Founded in 1913, the Deboche nunnery is the oldest Buddhist nunnery in Nepal. Many of its buildings were constructed in the 1920s and 30s. In 1976 the Sagarmatha Natural Park, where the nunnery is located, was designated a World Heritage Site.

In the fall of 2004, while leading a trek, I was searching for a peaceful and remote Buddhist convent to arrange for a puja for my recently deceased brother-in-law. Our guide took us down a secluded path to a convent in tall pines lying in the shadow of Everest. The nuns welcomed us into their historic Prayer Hall with its beautiful works of art. They shared what little they had after performing the ‘puja’. The convent was in desperate need of repair and restoration…broken windows, leaking roofs, lack of sanitary facilities and, drinking water and no heating sources in their stone huts—their cook stove was made of welded cooking oil cans. Most of the nuns were suffering from respiratory infections brought on by the cold, inclement weather. We made a vow to change these deplorable conditions and the lives of these beautiful, dedicated women.--Marcia MacDonald

Joined by Dan Mazur, Head of the Mount Everest Foundation for Sustainable Development in Nepal, and Mingma Tenzing Sherpa, Marcia founded the Deboche Project in 2006.

Relying on private donors and the generosity of friends in the climbing world, the following was accomplished over the course of the first few years:

  • Installation of a 3 kilometer water line to the monastery and the nearby village
  • Construction of two greenhouses to extend the growing season and provide fresh vegetables for the nunnery and local residents. Johnny's Selected Seeds of Maine provided seeds for the greenhouses for the convent and for the village community.
  • Repair or replacement of damaged windows, walls, and roofs of the convent buildings
  • Construction of two sanitary facilities with composting capacity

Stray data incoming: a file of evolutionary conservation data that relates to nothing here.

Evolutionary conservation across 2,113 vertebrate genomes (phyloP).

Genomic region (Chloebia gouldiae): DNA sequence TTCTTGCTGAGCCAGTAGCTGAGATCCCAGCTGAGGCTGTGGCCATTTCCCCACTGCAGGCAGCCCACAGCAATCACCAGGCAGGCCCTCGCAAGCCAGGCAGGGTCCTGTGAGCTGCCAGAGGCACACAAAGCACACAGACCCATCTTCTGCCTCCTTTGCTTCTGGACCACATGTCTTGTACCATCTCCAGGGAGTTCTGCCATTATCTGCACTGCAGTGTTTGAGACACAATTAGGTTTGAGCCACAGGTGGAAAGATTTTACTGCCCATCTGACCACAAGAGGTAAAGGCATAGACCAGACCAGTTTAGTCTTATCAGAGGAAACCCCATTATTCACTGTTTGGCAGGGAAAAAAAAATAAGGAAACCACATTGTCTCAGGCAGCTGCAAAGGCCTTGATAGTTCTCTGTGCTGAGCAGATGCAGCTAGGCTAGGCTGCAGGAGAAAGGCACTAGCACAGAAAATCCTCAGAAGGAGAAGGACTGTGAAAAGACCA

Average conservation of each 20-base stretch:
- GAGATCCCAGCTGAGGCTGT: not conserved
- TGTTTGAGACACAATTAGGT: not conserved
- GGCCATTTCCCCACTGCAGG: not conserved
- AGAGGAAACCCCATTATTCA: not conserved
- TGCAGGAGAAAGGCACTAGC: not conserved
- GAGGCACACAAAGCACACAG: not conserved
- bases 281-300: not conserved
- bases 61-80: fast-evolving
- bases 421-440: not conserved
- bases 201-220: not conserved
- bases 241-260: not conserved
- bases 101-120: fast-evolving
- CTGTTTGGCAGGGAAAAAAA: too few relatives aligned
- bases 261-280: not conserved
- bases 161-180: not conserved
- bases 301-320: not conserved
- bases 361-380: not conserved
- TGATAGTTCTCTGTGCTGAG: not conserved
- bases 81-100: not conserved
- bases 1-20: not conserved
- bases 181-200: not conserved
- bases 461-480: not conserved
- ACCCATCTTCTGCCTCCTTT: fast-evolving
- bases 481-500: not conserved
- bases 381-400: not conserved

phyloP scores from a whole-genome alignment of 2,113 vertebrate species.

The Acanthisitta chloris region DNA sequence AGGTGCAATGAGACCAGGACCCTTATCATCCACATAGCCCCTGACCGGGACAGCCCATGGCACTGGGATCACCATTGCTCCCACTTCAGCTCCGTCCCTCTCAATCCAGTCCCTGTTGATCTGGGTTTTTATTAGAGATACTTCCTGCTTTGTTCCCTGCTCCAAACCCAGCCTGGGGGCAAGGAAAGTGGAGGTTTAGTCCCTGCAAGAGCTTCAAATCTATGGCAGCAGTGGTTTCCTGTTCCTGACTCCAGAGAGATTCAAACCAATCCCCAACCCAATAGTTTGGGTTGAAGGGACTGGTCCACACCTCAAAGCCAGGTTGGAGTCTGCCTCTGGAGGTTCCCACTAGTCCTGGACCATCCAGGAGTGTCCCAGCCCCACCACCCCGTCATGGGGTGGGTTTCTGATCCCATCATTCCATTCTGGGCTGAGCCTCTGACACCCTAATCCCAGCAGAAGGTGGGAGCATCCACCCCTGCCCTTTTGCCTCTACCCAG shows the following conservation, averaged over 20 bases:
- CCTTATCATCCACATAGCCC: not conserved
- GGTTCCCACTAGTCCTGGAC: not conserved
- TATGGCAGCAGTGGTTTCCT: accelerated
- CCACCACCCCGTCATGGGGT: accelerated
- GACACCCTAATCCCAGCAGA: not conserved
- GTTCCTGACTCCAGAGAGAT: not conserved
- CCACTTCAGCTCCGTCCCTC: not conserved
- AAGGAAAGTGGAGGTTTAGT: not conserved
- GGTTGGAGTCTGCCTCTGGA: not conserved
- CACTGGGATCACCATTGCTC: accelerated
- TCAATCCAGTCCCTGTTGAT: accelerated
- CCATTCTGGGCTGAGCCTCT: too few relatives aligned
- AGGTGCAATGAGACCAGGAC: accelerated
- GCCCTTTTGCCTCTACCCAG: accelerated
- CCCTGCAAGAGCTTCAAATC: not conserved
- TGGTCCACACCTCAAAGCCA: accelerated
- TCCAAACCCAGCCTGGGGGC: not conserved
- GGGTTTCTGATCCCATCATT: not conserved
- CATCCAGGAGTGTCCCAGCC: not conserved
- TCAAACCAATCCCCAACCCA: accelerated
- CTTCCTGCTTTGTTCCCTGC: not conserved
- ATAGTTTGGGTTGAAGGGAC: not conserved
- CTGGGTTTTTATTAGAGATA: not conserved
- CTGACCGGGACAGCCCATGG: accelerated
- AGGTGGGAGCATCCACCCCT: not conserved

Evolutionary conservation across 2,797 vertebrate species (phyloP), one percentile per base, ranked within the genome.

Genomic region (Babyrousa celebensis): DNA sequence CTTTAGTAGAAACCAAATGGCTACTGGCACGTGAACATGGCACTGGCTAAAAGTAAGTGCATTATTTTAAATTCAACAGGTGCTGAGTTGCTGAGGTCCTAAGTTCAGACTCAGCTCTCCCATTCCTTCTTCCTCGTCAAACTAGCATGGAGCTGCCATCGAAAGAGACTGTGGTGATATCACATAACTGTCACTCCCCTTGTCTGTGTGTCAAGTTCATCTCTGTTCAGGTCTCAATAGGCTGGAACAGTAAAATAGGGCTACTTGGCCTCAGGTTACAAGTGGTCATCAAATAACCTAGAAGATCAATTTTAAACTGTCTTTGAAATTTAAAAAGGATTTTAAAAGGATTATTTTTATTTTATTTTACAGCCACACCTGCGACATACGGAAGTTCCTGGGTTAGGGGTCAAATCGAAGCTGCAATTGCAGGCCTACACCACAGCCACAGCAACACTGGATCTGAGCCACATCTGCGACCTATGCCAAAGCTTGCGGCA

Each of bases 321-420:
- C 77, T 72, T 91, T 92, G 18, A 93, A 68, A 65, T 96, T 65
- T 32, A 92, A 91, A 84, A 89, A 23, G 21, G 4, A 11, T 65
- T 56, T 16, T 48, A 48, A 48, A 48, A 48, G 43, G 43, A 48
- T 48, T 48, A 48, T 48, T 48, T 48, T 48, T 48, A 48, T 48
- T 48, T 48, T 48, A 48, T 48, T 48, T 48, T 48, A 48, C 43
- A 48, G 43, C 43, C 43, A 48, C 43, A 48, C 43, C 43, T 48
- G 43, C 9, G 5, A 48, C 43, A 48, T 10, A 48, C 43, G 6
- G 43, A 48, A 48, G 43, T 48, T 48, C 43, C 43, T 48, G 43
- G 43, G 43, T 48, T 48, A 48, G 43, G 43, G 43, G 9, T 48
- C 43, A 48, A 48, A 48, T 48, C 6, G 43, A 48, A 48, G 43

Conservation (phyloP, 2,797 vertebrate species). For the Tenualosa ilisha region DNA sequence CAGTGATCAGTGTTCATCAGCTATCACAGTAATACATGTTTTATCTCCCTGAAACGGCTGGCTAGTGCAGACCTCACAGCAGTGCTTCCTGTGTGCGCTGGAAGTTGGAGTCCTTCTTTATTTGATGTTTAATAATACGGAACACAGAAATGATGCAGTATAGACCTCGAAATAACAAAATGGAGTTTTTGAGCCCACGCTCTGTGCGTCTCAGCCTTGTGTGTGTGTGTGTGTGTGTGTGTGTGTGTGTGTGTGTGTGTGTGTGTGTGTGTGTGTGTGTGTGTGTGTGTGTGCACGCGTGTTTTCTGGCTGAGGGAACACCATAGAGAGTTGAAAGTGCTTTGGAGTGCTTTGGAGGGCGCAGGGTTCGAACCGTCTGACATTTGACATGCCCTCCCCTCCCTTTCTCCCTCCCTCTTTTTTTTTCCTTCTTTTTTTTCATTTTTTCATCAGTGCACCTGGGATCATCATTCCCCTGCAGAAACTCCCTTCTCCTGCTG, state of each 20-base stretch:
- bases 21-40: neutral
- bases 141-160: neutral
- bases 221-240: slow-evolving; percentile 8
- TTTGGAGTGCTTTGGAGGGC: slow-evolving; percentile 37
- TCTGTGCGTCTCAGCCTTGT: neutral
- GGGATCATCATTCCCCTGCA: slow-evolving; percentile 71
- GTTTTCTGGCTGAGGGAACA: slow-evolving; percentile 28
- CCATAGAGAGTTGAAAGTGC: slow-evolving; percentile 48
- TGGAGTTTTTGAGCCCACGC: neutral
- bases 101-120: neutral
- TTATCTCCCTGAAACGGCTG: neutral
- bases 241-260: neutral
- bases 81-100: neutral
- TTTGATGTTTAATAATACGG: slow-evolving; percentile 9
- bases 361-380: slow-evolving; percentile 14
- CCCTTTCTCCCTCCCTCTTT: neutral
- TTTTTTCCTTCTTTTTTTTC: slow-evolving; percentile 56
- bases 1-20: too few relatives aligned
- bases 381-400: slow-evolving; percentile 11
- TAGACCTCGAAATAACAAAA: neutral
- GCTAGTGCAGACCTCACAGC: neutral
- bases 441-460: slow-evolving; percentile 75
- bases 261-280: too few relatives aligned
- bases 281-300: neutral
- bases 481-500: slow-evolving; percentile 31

• Installation of new seating mats for the shrine room
  • Installation of a new large cook stove for the kitchen and three small wood burning stoves in the nuns’ quarters
  • Insulation of the small kitchen/dining area which also allows a limited number of residents to use the area for study and recreation
  • Weatherproofing and insulation for three of the nuns’ living quarters

Read more about Deboche and the history and goals of the Deboche Project.

Read more about initial improvements to the site.

In 2013, Seattle-based Architects Without Borders generously agreed to conduct an assessment and design a comprehensive plan for restoration and improvements to the site. The initial plans were completed in 2014. The involvement and dedication of AWB has made an invaluable contribution to the Project.

The earthquakes in April and May 2015 did not spare the convent and created major setbacks for the project. Working with a government crippled by infrastructure damages and inundated by requests for help slowed our efforts to respond to the crisis. Earthquake damage also necessitated a rethinking/redesign of our plan for the site. However, slow and steady progress is being made.  AWB continues to play a key role in this process.

It is a testament to the importance of Deboche and the compassion that visitors feel for the nuns that others have been inspired to assist in the restoration efforts. We are happy and grateful to acknowledge the work that has been done by the nonprofit Altruistic Odyssey, which has restored the kitchen and prayer hall.

We are now concentrating our efforts on construction of the meditation/teaching center, which will also provide housing for several nuns. Building is scheduled to begin in spring 2017. Please visit our Updates section to learn more.